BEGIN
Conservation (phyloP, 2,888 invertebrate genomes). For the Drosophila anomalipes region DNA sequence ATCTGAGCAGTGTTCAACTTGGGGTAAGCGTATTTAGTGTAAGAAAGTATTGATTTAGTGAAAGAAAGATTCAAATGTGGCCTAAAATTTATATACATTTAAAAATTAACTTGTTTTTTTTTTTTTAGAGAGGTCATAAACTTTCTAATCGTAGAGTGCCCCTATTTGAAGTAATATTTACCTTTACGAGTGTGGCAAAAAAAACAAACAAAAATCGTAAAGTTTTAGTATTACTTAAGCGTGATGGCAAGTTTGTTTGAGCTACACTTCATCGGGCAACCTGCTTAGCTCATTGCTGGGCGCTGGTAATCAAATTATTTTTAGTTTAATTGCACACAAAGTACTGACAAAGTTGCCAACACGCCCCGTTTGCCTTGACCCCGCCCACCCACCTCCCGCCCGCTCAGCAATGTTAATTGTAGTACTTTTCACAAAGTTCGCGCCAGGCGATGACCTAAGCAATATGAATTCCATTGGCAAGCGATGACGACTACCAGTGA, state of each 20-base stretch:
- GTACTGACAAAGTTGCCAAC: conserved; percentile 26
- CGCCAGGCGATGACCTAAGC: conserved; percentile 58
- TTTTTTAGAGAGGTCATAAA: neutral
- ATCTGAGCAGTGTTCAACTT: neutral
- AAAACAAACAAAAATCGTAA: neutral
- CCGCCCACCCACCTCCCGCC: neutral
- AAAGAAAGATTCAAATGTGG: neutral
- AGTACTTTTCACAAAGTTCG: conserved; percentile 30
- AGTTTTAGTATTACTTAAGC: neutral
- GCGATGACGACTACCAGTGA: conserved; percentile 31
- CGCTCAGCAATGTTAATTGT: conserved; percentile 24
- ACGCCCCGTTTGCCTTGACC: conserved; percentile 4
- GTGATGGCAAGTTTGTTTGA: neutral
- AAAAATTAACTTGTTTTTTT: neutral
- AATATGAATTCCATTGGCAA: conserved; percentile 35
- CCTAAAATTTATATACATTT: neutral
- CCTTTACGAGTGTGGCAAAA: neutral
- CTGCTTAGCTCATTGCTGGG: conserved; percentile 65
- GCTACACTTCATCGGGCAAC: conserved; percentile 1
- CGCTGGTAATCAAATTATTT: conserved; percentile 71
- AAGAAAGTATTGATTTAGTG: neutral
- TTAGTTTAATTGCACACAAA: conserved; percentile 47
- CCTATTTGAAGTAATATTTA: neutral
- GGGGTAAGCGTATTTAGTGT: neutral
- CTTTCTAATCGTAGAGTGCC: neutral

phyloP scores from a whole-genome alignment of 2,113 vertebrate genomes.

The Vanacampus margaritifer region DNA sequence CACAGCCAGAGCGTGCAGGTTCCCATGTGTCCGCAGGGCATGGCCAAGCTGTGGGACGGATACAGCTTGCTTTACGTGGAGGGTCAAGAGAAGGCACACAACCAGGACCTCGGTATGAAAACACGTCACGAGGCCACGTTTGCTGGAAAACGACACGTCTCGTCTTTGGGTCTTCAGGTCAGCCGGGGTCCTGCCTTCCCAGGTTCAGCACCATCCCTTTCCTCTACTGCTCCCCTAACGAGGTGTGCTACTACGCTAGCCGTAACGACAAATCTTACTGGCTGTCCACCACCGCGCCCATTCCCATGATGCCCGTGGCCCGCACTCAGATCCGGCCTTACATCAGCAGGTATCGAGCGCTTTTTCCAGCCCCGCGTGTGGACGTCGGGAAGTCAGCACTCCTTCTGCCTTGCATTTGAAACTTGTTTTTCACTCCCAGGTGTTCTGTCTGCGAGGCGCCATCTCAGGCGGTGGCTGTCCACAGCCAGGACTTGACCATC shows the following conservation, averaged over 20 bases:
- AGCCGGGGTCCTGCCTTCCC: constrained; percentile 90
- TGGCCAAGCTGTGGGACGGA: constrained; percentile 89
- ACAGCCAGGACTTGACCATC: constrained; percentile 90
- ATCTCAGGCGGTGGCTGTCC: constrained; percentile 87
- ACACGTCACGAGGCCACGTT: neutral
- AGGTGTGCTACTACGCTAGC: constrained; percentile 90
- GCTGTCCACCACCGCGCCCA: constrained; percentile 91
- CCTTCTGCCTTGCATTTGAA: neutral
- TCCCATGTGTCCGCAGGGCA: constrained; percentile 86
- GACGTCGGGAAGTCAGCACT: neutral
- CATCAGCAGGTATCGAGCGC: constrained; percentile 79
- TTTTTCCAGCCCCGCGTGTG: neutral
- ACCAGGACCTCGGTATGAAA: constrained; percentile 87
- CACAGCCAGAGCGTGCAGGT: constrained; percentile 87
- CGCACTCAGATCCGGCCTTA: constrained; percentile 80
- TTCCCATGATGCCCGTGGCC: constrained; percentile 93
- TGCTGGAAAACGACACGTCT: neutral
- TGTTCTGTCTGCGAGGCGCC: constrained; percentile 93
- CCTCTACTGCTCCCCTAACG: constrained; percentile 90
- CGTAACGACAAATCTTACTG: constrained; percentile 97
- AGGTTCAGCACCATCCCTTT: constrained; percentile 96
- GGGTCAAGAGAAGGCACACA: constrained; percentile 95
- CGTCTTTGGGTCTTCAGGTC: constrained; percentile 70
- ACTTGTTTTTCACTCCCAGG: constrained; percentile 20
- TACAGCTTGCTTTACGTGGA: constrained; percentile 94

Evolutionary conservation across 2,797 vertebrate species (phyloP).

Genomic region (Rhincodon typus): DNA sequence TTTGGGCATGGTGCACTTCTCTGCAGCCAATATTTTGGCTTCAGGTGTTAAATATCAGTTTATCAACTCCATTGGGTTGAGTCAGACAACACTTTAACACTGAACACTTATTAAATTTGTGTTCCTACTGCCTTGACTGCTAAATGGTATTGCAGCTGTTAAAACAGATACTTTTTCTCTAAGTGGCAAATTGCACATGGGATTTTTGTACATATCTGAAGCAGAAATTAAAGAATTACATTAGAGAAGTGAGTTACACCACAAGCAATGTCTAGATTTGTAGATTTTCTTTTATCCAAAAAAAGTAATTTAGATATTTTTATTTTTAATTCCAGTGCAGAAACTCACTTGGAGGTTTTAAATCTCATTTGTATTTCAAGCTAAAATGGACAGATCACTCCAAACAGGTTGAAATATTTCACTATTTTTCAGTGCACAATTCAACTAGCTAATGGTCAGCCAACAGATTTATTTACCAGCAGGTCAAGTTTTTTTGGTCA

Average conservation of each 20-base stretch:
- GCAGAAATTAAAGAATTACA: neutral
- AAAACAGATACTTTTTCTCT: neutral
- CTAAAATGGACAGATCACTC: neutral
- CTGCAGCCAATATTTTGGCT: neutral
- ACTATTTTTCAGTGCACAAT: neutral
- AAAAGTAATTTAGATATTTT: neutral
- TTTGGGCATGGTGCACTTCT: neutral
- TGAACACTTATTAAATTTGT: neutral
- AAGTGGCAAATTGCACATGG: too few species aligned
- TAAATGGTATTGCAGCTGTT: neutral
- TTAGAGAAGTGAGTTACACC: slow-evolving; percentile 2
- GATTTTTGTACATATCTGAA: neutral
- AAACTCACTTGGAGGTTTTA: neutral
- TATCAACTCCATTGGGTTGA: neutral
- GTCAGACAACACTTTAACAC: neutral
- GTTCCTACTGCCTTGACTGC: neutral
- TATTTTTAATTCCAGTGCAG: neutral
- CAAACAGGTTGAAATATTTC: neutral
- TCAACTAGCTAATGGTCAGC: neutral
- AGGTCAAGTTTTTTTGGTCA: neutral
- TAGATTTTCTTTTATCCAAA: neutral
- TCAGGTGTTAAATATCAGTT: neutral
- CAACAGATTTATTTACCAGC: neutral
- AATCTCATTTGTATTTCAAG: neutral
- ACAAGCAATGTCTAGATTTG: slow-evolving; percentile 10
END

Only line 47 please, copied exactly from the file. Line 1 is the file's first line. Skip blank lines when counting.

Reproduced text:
- CCTCTACTGCTCCCCTAACG: constrained; percentile 90